Although it may be tempting to let unproven employees "try out" a promotion to see if they'll work out, be careful of the hidden legal risks. If you treat the acting supervisor differently than other promoted employees (i.e., you promoted those people directly, rather than having them jump through the "acting" hoop), you could end up on the wrong end of a discrimination suit.
Although you may think of the trial promotion as a benefit and a vote of confidence, the recipient may claim he is being treated less favorably than others and being asked to do more for the same amount of money.
Recent case: Alltel employee Desi Ledbetter received positive reviews and yearly merit increases. When the company eliminated several jobs, he was named an "acting" manager, assuming the duties of another manager. He was still expected to do the work he had done before, in addition to his new duties.
The promotion wasn't finalized for nearly two years. Ledbetter, a minority, sued when he didn't receive back pay, alleging race discrimination. He told the court that white employees had been promoted within days or weeks of being named to an "acting" position. The court sided with Ledbetter, agreeing that a promotion could be seen as an adverse job action if that promotion meant more responsibility without more pay. (Ledbetter v. Alltel Corporation, No 04-3807/3990, 8th Cir., 2006)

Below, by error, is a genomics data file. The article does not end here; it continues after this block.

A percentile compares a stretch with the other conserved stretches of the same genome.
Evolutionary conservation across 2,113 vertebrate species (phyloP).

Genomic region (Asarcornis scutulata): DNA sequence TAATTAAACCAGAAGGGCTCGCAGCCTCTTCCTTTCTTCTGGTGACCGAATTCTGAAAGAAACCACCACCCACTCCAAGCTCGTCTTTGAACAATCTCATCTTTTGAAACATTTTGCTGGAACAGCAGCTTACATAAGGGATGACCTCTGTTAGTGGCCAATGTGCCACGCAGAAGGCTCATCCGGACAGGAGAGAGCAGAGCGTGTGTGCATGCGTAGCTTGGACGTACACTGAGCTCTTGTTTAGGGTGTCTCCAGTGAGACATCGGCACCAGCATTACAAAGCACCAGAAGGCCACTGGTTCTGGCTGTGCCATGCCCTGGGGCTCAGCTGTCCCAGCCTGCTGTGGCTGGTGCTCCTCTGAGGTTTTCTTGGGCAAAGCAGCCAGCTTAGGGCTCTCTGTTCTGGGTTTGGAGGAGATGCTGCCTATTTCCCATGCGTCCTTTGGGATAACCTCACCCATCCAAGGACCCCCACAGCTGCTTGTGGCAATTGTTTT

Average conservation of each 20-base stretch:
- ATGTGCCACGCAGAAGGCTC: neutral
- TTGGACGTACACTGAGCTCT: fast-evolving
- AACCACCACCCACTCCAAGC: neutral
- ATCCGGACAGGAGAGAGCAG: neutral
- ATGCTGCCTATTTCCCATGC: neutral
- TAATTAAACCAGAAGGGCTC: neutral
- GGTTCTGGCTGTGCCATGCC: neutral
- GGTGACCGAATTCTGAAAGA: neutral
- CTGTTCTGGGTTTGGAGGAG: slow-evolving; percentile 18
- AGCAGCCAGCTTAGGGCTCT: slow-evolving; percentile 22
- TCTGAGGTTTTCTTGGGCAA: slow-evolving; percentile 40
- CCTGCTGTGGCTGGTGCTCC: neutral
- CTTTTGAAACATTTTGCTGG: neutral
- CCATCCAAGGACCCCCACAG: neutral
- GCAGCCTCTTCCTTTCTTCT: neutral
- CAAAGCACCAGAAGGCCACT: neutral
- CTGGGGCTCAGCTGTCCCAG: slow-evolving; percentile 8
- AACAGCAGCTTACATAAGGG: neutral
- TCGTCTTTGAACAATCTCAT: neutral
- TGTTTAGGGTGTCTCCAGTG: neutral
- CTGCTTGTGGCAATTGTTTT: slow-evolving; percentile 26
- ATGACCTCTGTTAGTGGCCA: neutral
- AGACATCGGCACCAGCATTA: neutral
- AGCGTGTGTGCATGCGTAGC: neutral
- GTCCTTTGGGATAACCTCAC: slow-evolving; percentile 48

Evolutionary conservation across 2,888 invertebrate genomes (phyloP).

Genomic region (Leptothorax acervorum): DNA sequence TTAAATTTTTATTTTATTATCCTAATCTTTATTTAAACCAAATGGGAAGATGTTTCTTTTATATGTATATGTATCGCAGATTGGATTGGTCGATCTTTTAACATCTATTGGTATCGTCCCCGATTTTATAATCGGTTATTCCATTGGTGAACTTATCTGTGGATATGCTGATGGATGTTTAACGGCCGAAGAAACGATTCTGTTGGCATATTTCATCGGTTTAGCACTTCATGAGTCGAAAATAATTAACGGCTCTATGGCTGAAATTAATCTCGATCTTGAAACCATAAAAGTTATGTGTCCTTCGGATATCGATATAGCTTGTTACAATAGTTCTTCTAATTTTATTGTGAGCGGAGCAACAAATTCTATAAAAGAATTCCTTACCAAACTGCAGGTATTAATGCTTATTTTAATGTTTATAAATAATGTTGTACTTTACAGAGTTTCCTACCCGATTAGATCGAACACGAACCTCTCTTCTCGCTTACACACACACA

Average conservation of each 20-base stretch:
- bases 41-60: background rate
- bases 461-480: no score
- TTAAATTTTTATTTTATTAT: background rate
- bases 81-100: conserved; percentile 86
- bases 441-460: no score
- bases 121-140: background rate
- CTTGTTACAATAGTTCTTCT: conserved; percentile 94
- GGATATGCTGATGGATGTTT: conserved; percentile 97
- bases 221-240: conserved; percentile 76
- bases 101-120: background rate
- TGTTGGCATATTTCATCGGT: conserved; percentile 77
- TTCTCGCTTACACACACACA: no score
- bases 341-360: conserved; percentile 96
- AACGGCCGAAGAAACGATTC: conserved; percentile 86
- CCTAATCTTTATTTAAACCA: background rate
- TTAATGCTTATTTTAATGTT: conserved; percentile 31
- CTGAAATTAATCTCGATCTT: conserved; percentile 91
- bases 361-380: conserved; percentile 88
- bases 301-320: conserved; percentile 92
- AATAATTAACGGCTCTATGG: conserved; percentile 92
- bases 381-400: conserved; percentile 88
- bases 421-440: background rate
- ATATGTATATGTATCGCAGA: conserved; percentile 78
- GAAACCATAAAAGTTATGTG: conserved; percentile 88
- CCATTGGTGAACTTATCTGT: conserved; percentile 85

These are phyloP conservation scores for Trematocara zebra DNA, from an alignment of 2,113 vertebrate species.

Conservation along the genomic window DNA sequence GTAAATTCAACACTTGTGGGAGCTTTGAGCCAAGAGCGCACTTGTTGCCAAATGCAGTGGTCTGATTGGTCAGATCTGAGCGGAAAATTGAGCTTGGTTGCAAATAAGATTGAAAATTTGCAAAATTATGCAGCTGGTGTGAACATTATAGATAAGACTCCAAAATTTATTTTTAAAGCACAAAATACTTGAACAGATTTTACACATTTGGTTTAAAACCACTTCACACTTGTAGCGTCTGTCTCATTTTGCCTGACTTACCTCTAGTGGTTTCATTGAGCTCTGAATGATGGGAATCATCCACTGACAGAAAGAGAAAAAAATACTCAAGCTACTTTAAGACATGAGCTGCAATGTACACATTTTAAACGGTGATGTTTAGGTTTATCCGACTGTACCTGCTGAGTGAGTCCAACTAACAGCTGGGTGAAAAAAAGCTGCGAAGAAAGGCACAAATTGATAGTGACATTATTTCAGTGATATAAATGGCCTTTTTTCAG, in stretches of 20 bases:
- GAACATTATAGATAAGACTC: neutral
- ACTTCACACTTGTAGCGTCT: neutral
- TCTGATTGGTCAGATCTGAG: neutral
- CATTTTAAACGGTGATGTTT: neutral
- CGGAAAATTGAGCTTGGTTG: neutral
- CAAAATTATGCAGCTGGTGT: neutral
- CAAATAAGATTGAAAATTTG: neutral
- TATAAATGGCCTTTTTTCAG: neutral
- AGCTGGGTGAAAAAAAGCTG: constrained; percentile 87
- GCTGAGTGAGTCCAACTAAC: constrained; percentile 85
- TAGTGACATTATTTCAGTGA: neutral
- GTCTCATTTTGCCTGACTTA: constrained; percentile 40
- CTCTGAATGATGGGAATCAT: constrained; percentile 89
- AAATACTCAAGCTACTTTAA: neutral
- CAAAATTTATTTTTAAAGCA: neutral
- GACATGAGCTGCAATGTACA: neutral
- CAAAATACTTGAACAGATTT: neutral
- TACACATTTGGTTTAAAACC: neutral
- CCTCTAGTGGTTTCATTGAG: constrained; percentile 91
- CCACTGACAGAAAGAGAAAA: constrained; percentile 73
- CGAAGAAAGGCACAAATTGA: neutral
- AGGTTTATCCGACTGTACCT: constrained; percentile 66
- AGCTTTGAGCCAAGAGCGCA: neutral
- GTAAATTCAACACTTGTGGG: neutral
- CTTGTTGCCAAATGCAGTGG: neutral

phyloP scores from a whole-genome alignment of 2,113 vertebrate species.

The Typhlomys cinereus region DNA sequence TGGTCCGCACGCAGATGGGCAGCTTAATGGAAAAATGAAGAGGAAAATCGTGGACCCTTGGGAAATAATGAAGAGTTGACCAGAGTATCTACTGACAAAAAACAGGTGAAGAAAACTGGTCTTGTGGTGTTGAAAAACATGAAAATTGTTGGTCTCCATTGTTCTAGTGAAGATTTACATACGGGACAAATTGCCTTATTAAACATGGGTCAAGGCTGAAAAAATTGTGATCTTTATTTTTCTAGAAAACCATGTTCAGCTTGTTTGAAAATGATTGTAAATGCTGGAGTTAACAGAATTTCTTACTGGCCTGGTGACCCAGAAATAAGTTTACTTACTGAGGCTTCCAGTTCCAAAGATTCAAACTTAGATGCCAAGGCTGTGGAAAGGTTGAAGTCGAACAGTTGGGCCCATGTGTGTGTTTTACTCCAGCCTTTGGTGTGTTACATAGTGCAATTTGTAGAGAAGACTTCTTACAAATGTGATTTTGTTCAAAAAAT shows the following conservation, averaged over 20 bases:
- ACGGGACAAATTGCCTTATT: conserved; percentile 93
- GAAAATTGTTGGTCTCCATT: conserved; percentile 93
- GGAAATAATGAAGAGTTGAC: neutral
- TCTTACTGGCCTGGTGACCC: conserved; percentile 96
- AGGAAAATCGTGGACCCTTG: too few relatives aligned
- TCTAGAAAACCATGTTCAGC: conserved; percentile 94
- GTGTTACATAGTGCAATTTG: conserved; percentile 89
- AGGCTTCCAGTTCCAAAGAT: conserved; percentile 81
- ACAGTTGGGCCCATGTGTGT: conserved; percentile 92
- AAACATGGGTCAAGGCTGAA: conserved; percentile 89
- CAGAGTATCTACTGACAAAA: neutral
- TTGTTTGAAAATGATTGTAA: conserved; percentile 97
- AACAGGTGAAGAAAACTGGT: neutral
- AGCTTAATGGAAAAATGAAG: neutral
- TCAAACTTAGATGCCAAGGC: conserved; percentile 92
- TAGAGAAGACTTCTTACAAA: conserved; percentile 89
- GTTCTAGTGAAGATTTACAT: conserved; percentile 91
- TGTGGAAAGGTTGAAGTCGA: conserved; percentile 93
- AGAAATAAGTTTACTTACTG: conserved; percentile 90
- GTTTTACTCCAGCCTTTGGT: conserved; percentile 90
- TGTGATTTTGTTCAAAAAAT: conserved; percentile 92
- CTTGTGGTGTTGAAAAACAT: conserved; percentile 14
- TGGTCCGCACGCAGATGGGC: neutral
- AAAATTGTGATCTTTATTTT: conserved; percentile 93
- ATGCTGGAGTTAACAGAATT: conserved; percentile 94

Final tip: Make sure your organization handles promotions with as much care as any other employment decisions. Avoid problems by using a standard time schedule for promotions and salary increases.
- Employees' work is dull and uninspiring? Sorry, that's not grounds for a lawsuit
- 'Association discrimination': A new frontier for HR?
- 'Textual' harassment? OMG! Develop policy B4 you face lawsuit
- Unionized? You may be able to use progressive discipline to address some forms of harassment
- Tough economic times may mean more failure-to-promote suits